Grading & Level of Importance: B


idiopathic: EB04


Quincke edema, angioneurotic / heriditary edema.


Frequent, but no statistical data available for spontaneous angioedema; prevalence heriditary angioedema 1:50.000 for types I and II, type III rare, females more commonly. 


Acute or slowly progressing dermal and subdermal persistent swellings over several hours to days involving subcutis, mucosa and submucosal tissue. It may occur either as a solitary finding localized or disseminated and following or in parallel with urticaria.

Aetiology & Pathogenesis

Most of the pathogenic causes are histamine related allergic or pseudoallergic following the course of different types of urticaria. Additionally, there are forms without urticaria such as bradykinin-related HAE type I and II (INH-activity partial deficient), III (INH-activity normal). C1-esterase inhibitor deficiency type I and II: renin-angiotensin system related drugs (ACE and dipeptidylpeptidase inhibitors) or paraneoplastic causes.

Signs & Symptoms

Subcutaneous and mucosal oedema (upper and lower airways, esophageal-gastro-intestinal tract) with the sensation of tightness or swelling, sometimes itchy or painful.


Sites of predilection: face (eyelids, lips), mucosal: tongue, larynx, genitalia.


Spontaneous and urticaria-related; acquired bradykinin driven without C1-INH deficiency; type I-II hereditary C1 –INH deficiency and type III bradykinin driven without C1-INH deficiency.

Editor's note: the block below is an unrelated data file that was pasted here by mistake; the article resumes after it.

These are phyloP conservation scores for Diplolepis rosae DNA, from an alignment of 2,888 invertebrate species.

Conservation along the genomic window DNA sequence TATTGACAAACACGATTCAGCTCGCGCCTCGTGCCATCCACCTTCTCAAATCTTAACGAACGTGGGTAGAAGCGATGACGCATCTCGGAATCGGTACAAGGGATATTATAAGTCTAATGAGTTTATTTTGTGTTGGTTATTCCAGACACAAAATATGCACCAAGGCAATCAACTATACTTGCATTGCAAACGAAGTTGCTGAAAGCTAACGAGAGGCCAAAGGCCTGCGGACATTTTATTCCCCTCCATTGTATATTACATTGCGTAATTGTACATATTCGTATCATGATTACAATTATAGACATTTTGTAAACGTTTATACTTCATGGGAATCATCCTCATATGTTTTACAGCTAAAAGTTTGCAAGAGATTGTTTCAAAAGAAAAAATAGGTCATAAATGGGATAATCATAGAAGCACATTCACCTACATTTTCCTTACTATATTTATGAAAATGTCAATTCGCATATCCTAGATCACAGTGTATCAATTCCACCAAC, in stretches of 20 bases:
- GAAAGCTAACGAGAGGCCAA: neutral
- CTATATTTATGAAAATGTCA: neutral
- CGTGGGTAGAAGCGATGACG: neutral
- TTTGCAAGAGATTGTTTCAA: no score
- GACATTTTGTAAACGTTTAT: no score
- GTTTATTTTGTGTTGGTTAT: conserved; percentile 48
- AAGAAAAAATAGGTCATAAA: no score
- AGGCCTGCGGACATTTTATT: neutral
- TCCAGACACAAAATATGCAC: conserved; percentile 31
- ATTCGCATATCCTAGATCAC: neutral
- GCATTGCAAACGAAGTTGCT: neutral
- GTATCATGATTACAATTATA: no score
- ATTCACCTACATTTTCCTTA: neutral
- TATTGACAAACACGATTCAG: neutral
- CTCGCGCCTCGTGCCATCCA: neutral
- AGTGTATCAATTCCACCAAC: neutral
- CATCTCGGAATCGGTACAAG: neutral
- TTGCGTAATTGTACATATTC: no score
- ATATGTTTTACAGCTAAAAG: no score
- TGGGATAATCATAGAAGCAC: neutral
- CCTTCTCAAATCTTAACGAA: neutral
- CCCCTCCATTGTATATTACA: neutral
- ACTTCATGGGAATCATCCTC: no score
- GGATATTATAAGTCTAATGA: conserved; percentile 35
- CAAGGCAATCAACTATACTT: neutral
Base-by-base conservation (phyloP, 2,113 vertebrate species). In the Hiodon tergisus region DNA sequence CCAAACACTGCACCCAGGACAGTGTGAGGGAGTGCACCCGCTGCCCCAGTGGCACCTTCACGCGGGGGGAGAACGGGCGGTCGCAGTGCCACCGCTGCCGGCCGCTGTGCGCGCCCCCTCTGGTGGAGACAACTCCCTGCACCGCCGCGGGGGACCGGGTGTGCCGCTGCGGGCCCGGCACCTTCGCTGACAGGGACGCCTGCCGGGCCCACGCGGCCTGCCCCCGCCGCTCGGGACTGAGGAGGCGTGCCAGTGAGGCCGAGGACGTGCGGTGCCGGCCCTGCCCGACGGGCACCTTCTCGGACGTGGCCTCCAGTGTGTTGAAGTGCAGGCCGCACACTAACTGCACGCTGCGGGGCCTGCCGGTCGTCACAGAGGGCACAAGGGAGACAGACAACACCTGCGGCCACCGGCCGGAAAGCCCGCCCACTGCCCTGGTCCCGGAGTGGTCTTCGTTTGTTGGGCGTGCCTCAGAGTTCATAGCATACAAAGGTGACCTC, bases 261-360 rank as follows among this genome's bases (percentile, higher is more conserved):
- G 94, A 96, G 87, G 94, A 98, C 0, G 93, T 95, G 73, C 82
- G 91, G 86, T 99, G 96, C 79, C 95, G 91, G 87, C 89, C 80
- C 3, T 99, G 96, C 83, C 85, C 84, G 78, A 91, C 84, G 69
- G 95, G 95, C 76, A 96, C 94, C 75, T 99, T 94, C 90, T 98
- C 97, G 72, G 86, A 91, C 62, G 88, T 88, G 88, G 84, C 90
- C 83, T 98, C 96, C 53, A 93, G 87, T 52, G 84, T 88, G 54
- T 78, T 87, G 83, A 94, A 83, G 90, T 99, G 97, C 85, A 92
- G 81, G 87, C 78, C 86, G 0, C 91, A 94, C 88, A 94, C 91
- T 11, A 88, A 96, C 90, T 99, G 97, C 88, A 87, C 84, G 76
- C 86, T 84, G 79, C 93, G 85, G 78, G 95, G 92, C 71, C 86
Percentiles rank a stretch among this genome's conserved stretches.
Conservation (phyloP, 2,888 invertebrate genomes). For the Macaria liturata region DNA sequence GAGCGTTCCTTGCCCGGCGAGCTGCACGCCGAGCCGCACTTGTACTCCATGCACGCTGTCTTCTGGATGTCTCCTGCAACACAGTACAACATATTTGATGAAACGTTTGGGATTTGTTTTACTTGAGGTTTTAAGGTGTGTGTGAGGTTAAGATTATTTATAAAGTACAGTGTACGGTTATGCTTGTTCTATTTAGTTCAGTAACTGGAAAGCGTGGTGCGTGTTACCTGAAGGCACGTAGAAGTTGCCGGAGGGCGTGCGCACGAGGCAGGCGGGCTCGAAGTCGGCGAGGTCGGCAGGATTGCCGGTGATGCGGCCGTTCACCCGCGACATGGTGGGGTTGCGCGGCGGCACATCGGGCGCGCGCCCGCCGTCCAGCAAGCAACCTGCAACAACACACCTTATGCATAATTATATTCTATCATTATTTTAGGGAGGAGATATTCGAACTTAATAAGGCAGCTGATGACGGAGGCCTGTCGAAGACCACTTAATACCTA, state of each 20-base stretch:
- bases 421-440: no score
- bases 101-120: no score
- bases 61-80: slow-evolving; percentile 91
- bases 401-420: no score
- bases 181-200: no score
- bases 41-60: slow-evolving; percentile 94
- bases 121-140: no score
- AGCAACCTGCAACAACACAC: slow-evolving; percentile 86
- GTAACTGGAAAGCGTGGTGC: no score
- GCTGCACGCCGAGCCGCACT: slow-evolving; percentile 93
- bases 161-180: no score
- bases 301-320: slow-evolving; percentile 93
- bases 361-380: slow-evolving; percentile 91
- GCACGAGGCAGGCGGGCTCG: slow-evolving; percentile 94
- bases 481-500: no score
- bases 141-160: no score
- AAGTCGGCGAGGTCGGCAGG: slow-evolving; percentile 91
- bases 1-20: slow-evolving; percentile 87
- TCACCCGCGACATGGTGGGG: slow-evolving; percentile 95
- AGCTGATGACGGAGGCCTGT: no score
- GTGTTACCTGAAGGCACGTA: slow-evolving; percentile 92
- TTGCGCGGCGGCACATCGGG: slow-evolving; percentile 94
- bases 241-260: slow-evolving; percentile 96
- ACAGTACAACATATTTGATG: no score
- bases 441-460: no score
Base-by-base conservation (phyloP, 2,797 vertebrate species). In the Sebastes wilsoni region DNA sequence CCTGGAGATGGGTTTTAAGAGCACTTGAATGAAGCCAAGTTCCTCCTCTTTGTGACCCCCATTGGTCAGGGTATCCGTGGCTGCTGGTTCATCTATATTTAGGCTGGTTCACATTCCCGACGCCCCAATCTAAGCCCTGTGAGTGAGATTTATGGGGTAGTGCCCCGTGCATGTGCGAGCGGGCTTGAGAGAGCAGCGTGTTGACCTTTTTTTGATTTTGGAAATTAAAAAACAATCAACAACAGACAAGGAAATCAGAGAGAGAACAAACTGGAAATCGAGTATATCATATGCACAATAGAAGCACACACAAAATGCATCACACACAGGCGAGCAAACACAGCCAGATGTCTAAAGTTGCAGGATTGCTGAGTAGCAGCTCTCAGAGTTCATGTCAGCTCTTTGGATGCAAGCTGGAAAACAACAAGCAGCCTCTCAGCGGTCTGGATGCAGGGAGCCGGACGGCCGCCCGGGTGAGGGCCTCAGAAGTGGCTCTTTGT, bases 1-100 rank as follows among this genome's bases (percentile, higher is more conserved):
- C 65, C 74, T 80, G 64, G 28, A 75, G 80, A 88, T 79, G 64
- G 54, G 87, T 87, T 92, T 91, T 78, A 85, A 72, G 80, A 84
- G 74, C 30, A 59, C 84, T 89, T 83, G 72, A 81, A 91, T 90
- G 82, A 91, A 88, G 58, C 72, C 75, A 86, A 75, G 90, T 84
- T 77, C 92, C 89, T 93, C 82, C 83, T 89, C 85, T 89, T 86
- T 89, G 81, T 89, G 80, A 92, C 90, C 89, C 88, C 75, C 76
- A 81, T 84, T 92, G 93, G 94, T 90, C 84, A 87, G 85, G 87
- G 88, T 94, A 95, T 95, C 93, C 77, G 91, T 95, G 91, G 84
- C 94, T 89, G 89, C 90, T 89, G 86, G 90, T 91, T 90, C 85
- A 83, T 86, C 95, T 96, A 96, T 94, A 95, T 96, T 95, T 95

Laboratory & other workups

See urticaria for diagnostics. Allergic: IgE, specific IgE, histamine, diaminooxidase. In addition: C1-esterase inhibitor analysis and complement C4 (both concentration + activity). C1-INH and C1q autoantibodies.


Edema of the dermal, subcutaneous, submucosal and mucosal tissue without inflammatory infiltrate. Mast cell degranulation. 


Acute onset or progressive development. In allergic and hereditary types chronic relapsing course. 


Airway obstruction, laryngeal oedema, birth delivery complications (be aware of hereditary C1-esterase inhibitor deficiency).


Clinical, laboratory.

Differential diagnosis

Physical urticaria (pressure, vibration), autoimmune diseases (e.g. lupus erythematosus), lymphedema, acute phase of herpes zoster and erysipelas. Acute contact dermatitis

Prevention & Therapy

Acute: depending on localization and acuity: systemic antihistamines; systemic corticosteroids and adrenaline. For C1-esterase inhibitor deficiency: replacement of C1-esterase inhibitor (if not available, fresh frozen plasma); concentrated C1-inhibitor infusion; bradykinin –B2-receptor antagonist infusion (lanadelumab); recombinant C1 inhibitor. (Danazol or tranexamic acid for long-term prophylaxis only).

Mark article as unread
Article has been read
Mark article as read
__('Podcast Icon')


Further Image Icon

Further Images / DOIA


Be the first one to leave a comment!